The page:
Family Caregiver Contribution to Self-care of Heart Failure: An Application of the Information-Motivation-Behavioral Skills Model

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Abstract

Background:

Adherence to self-care behaviors improves outcomes of patients with heart failure (HF). Caregivers play an important role in contributing to self-care.

Objective:

We aimed to explore the relationships among HF knowledge, perceived control, social support, and family caregiver contribution to self-care of HF, based on the Information-Motivation-Behavioral Skills Model.

Methods:

Two hundred forty-seven dyads of eligible patients with HF and family caregivers were recruited from a general hospital in China. Structural equation modeling was used to analyze the data obtained with the Caregiver Contribution to Self-care of Heart Failure Index, the Heart Failure Knowledge Test, the Control Attitudes Scale, and the Social Support Rating Scale.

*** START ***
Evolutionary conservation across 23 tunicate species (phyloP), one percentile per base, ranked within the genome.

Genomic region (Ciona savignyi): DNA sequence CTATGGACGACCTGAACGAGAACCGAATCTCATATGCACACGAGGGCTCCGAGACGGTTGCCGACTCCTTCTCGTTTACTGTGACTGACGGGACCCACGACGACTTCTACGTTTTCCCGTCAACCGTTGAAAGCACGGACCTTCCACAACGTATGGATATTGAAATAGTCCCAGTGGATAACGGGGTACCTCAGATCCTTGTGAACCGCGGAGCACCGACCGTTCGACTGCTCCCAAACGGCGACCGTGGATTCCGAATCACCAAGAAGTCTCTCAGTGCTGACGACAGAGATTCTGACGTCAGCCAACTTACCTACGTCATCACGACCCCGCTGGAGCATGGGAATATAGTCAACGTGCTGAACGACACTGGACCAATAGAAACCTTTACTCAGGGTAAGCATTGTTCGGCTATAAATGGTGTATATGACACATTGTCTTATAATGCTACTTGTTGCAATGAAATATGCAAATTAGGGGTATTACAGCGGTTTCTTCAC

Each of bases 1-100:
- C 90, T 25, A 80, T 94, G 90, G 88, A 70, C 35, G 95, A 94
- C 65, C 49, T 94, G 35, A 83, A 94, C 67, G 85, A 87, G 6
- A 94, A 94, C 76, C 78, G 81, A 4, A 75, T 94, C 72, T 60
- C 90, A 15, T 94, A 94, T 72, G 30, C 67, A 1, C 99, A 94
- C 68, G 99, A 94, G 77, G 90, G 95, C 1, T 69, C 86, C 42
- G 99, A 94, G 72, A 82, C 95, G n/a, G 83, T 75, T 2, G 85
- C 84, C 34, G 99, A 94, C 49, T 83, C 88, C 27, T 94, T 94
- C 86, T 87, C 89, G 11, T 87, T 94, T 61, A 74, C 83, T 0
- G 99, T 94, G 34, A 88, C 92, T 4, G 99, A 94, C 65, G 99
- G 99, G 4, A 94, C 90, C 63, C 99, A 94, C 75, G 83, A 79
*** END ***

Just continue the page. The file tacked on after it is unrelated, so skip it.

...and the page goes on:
Results:

In this model, caregiver contribution to self-care maintenance was positively affected by perceived control (β = .148, P = .015) and caregiver confidence in contribution to self-care (β = .293, P < .001). Caregiver contribution to self-care management was positively affected by HF knowledge (β = .270, P < .001), perceived control (β = .140, P = .007), social support (β = .123, P = .019), caregiver confidence in contribution to self-care (β = .328, P < .001), and caregiver contribution to self-care maintenance (β = .148, P = .006). Caregiver confidence in contribution to self-care was positively affected by HF knowledge (β = .334, P < .001).

Conclusions:

Heart failure knowledge, perceived control, and social support facilitated family caregiver contribution to self-care of HF. Targeted interventions that consider these variables may effectively improve family caregiver contributions to self-care.

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